So it’s basically a question of how urgent liquid staking is. My general bias is towards moving slowly and deliberately and trying to follow consistent principles, but I recognize that can have significant tradeoffs in the product market process. That said, past features developed for the Hub (Gravity DeX, Gravity Bridge), have had their own product market issues. CosmWasm has the potential to be much more successful in positioning the Hub more competitively until (or even when) Interchain Staking is live (beyond just liquid staking), but it may also compromise the Hub’s reputational position of being more minimalist and thus more stable, reliable, etc. I understand some feel the utility of that minimalism has yet to prove itself, because it can inhibit the Hub from competing on the shorter time horizons of hot money flows. But the whole point is to build for the long-term, to be an anchor in a thrashing sea. And with recent growth in development teams focused on the Cosmos Hub across core Cosmos organizations, velocity on the long-term roadmap is picking up.
Lastly, some meta comments on governance. While there has been plenty of general discussion about CosmWasm on the Hub in various channels, it seems there was not a significant amount of explicit consensus building done off-chain before this went live - this forum post had little activity until the proposal was on-chain. Ideally, by the time a proposal goes on chain, stakeholders are generally aligned about a positive outcome. Maybe some kind of pre-voting mechanism on the forum would help. Of course it won’t always be possible to build consensus before going on-chain, especially when there are strong conflicting views. And the present case is unfortunately further complicated by Jae (who has not played any kind of meaningful role in Cosmos development for years) effectively bribing people with the Gnoland airdrop to vote a particular way, which showcases current weaknesses in the governance system. Hopefully in the future we can move towards some kind of privacy preserving voting system and in general work on better governance norms and mechanisms to mitigate these kinds of attacks.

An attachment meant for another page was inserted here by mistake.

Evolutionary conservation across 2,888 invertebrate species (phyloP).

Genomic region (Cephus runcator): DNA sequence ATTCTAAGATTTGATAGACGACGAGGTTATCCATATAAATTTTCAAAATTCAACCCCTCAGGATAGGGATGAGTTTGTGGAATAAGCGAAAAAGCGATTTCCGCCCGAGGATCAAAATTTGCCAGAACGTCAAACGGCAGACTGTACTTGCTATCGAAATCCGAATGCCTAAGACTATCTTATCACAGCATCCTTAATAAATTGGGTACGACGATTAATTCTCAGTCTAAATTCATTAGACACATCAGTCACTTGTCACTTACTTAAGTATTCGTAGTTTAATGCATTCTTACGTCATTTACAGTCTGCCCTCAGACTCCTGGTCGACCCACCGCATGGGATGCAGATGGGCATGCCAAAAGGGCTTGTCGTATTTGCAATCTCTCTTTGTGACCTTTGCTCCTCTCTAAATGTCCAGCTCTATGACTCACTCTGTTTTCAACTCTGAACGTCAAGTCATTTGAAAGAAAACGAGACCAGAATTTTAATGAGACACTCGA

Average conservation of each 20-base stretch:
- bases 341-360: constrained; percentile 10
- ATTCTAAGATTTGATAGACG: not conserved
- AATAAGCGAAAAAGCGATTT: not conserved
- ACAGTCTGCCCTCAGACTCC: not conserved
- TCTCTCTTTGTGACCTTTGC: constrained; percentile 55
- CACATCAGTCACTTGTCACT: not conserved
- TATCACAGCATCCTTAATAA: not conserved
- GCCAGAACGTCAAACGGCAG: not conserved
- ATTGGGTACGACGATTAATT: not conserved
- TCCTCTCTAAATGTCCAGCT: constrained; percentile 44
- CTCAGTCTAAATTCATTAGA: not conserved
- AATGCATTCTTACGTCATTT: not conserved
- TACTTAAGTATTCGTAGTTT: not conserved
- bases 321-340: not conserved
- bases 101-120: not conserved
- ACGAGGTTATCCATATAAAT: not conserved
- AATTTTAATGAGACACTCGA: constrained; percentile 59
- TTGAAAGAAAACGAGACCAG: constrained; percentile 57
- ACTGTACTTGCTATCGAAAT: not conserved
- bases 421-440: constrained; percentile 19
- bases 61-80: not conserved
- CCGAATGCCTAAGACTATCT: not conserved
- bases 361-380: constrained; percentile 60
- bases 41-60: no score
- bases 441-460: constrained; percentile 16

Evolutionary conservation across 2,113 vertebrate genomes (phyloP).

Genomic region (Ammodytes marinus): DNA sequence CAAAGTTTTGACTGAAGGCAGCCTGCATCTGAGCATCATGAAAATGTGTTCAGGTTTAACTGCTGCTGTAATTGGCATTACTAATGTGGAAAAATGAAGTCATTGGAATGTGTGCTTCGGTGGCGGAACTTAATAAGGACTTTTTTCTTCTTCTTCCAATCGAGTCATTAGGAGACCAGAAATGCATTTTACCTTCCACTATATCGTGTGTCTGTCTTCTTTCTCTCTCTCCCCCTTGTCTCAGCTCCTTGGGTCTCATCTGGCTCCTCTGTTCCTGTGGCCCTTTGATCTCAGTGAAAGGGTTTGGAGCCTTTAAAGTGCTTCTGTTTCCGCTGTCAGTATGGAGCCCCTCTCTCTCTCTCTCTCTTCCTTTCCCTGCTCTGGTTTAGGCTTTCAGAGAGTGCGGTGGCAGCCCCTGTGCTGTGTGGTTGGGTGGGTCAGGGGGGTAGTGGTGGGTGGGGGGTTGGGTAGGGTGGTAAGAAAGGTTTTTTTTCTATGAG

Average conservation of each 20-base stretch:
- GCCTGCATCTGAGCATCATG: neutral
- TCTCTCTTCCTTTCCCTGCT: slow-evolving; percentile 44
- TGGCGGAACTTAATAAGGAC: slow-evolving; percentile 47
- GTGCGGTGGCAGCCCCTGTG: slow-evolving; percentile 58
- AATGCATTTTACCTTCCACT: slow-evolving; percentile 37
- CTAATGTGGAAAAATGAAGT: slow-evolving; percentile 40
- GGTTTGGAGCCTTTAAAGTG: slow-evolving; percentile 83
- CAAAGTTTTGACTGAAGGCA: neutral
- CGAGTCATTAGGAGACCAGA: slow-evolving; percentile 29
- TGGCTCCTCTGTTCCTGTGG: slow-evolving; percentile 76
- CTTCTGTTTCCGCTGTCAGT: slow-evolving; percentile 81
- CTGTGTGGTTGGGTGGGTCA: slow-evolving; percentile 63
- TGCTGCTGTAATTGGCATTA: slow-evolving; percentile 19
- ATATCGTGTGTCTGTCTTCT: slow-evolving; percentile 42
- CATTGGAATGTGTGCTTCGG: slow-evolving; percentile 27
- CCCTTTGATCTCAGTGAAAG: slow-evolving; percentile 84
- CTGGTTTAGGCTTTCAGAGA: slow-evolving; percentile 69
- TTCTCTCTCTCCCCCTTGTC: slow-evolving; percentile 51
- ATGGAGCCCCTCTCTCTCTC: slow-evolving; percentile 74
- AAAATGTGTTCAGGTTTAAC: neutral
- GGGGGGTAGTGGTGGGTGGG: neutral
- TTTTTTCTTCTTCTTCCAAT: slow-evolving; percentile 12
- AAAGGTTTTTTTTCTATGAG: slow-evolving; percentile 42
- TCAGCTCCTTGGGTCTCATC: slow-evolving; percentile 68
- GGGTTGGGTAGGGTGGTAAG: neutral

In the end, it seems like this proposal has spurred a lot of healthy debate and it’s exciting to see so many people engaged who care about defining the future of the Hub. Looking forward to continuing to build and evolve this thing with all of you, regardless of this proposal’s outcome